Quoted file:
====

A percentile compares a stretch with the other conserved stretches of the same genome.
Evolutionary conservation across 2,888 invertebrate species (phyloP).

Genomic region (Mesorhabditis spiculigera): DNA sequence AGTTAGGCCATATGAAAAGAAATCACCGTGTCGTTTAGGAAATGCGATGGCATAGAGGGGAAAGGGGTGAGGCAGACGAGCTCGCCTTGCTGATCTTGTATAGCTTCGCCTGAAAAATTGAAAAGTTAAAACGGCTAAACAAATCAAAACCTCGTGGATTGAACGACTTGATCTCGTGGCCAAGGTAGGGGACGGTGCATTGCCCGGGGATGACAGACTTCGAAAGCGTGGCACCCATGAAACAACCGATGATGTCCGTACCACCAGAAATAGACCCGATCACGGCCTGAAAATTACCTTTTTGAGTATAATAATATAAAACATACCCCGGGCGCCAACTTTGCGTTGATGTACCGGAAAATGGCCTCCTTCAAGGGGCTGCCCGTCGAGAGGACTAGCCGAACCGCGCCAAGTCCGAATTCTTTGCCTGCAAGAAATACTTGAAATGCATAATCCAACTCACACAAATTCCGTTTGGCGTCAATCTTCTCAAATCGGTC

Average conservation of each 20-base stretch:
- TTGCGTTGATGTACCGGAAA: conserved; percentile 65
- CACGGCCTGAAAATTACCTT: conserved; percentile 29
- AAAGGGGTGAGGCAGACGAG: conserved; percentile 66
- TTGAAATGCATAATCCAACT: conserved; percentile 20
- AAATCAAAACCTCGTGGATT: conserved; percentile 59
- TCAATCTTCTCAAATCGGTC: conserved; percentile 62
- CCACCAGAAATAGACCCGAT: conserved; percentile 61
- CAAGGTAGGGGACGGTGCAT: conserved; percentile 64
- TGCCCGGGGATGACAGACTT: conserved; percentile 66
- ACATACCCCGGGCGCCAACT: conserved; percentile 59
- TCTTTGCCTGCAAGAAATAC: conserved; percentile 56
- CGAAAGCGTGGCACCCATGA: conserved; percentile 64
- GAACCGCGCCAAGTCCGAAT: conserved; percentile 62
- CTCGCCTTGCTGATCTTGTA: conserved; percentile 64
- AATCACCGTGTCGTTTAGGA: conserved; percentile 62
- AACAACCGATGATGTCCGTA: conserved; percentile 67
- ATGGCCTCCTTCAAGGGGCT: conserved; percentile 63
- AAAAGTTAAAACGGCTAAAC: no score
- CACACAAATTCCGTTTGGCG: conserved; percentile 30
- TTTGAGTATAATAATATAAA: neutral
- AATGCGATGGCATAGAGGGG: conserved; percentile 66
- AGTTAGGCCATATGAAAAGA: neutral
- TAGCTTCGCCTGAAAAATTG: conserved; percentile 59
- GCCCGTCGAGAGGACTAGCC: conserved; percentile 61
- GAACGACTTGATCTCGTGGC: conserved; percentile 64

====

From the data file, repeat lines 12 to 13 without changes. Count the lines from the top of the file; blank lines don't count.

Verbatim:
- CAAGGTAGGGGACGGTGCAT: conserved; percentile 64
- TGCCCGGGGATGACAGACTT: conserved; percentile 66